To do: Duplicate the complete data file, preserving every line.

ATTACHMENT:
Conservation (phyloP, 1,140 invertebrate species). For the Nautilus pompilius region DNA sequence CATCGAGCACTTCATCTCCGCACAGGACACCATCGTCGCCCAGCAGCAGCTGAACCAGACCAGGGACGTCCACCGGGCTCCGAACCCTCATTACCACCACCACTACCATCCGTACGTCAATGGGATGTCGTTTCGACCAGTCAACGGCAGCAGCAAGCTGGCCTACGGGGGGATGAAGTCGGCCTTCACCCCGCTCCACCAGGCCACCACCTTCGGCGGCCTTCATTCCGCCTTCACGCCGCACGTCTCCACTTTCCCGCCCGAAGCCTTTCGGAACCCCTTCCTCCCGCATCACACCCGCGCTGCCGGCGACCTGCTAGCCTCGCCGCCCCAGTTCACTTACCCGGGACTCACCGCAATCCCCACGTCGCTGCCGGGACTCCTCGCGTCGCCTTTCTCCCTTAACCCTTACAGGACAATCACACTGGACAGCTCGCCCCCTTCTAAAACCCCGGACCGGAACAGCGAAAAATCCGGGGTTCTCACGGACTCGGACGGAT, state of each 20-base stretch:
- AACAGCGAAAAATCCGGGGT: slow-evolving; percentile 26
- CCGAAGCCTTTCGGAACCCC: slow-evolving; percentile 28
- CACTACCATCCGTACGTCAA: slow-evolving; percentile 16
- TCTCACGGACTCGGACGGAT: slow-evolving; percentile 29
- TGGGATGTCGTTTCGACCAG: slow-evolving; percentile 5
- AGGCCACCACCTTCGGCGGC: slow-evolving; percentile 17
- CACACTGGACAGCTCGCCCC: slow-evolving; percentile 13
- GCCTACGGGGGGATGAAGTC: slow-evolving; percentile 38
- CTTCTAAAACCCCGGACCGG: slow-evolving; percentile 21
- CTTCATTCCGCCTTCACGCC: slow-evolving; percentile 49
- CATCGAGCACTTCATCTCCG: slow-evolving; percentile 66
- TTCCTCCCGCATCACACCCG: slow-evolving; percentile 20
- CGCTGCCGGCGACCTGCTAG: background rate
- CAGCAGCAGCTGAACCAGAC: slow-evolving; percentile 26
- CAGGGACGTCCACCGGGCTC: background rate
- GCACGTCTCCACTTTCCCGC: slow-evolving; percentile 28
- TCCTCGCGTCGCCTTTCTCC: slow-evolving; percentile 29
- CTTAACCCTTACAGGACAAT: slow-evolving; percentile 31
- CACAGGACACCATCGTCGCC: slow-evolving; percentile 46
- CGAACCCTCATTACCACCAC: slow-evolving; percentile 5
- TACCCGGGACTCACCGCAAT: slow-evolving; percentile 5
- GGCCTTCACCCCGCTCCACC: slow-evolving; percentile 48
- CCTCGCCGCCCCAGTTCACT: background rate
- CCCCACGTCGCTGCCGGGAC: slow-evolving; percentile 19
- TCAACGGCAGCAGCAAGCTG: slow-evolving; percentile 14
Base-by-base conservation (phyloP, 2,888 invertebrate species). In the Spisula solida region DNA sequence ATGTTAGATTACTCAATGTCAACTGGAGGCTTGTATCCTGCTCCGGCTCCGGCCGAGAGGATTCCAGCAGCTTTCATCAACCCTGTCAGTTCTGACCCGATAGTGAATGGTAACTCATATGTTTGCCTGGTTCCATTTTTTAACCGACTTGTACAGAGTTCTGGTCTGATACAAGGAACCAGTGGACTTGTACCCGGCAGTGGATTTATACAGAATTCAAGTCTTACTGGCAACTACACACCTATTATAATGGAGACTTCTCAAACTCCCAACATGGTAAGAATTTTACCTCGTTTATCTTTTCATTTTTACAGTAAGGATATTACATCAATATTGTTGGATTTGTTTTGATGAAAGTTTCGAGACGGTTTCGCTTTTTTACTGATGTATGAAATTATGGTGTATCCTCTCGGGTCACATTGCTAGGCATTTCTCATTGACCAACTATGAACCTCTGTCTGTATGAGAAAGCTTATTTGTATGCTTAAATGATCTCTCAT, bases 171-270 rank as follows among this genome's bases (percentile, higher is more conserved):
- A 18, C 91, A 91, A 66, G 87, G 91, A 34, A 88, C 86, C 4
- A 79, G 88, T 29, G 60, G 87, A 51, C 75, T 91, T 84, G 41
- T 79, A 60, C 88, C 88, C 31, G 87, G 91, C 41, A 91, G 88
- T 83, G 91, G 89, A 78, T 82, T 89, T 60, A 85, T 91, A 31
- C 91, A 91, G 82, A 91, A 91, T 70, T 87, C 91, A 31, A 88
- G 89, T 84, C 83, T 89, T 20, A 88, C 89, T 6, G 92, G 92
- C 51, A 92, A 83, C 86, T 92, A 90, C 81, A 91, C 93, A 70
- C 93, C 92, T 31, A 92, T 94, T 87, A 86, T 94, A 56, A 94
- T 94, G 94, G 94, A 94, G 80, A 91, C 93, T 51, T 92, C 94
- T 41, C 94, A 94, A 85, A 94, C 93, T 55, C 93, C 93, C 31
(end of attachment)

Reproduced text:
Conservation (phyloP, 1,140 invertebrate species). For the Nautilus pompilius region DNA sequence CATCGAGCACTTCATCTCCGCACAGGACACCATCGTCGCCCAGCAGCAGCTGAACCAGACCAGGGACGTCCACCGGGCTCCGAACCCTCATTACCACCACCACTACCATCCGTACGTCAATGGGATGTCGTTTCGACCAGTCAACGGCAGCAGCAAGCTGGCCTACGGGGGGATGAAGTCGGCCTTCACCCCGCTCCACCAGGCCACCACCTTCGGCGGCCTTCATTCCGCCTTCACGCCGCACGTCTCCACTTTCCCGCCCGAAGCCTTTCGGAACCCCTTCCTCCCGCATCACACCCGCGCTGCCGGCGACCTGCTAGCCTCGCCGCCCCAGTTCACTTACCCGGGACTCACCGCAATCCCCACGTCGCTGCCGGGACTCCTCGCGTCGCCTTTCTCCCTTAACCCTTACAGGACAATCACACTGGACAGCTCGCCCCCTTCTAAAACCCCGGACCGGAACAGCGAAAAATCCGGGGTTCTCACGGACTCGGACGGAT, state of each 20-base stretch:
- AACAGCGAAAAATCCGGGGT: slow-evolving; percentile 26
- CCGAAGCCTTTCGGAACCCC: slow-evolving; percentile 28
- CACTACCATCCGTACGTCAA: slow-evolving; percentile 16
- TCTCACGGACTCGGACGGAT: slow-evolving; percentile 29
- TGGGATGTCGTTTCGACCAG: slow-evolving; percentile 5
- AGGCCACCACCTTCGGCGGC: slow-evolving; percentile 17
- CACACTGGACAGCTCGCCCC: slow-evolving; percentile 13
- GCCTACGGGGGGATGAAGTC: slow-evolving; percentile 38
- CTTCTAAAACCCCGGACCGG: slow-evolving; percentile 21
- CTTCATTCCGCCTTCACGCC: slow-evolving; percentile 49
- CATCGAGCACTTCATCTCCG: slow-evolving; percentile 66
- TTCCTCCCGCATCACACCCG: slow-evolving; percentile 20
- CGCTGCCGGCGACCTGCTAG: background rate
- CAGCAGCAGCTGAACCAGAC: slow-evolving; percentile 26
- CAGGGACGTCCACCGGGCTC: background rate
- GCACGTCTCCACTTTCCCGC: slow-evolving; percentile 28
- TCCTCGCGTCGCCTTTCTCC: slow-evolving; percentile 29
- CTTAACCCTTACAGGACAAT: slow-evolving; percentile 31
- CACAGGACACCATCGTCGCC: slow-evolving; percentile 46
- CGAACCCTCATTACCACCAC: slow-evolving; percentile 5
- TACCCGGGACTCACCGCAAT: slow-evolving; percentile 5
- GGCCTTCACCCCGCTCCACC: slow-evolving; percentile 48
- CCTCGCCGCCCCAGTTCACT: background rate
- CCCCACGTCGCTGCCGGGAC: slow-evolving; percentile 19
- TCAACGGCAGCAGCAAGCTG: slow-evolving; percentile 14
Base-by-base conservation (phyloP, 2,888 invertebrate species). In the Spisula solida region DNA sequence ATGTTAGATTACTCAATGTCAACTGGAGGCTTGTATCCTGCTCCGGCTCCGGCCGAGAGGATTCCAGCAGCTTTCATCAACCCTGTCAGTTCTGACCCGATAGTGAATGGTAACTCATATGTTTGCCTGGTTCCATTTTTTAACCGACTTGTACAGAGTTCTGGTCTGATACAAGGAACCAGTGGACTTGTACCCGGCAGTGGATTTATACAGAATTCAAGTCTTACTGGCAACTACACACCTATTATAATGGAGACTTCTCAAACTCCCAACATGGTAAGAATTTTACCTCGTTTATCTTTTCATTTTTACAGTAAGGATATTACATCAATATTGTTGGATTTGTTTTGATGAAAGTTTCGAGACGGTTTCGCTTTTTTACTGATGTATGAAATTATGGTGTATCCTCTCGGGTCACATTGCTAGGCATTTCTCATTGACCAACTATGAACCTCTGTCTGTATGAGAAAGCTTATTTGTATGCTTAAATGATCTCTCAT, bases 171-270 rank as follows among this genome's bases (percentile, higher is more conserved):
- A 18, C 91, A 91, A 66, G 87, G 91, A 34, A 88, C 86, C 4
- A 79, G 88, T 29, G 60, G 87, A 51, C 75, T 91, T 84, G 41
- T 79, A 60, C 88, C 88, C 31, G 87, G 91, C 41, A 91, G 88
- T 83, G 91, G 89, A 78, T 82, T 89, T 60, A 85, T 91, A 31
- C 91, A 91, G 82, A 91, A 91, T 70, T 87, C 91, A 31, A 88
- G 89, T 84, C 83, T 89, T 20, A 88, C 89, T 6, G 92, G 92
- C 51, A 92, A 83, C 86, T 92, A 90, C 81, A 91, C 93, A 70
- C 93, C 92, T 31, A 92, T 94, T 87, A 86, T 94, A 56, A 94
- T 94, G 94, G 94, A 94, G 80, A 91, C 93, T 51, T 92, C 94
- T 41, C 94, A 94, A 85, A 94, C 93, T 55, C 93, C 93, C 31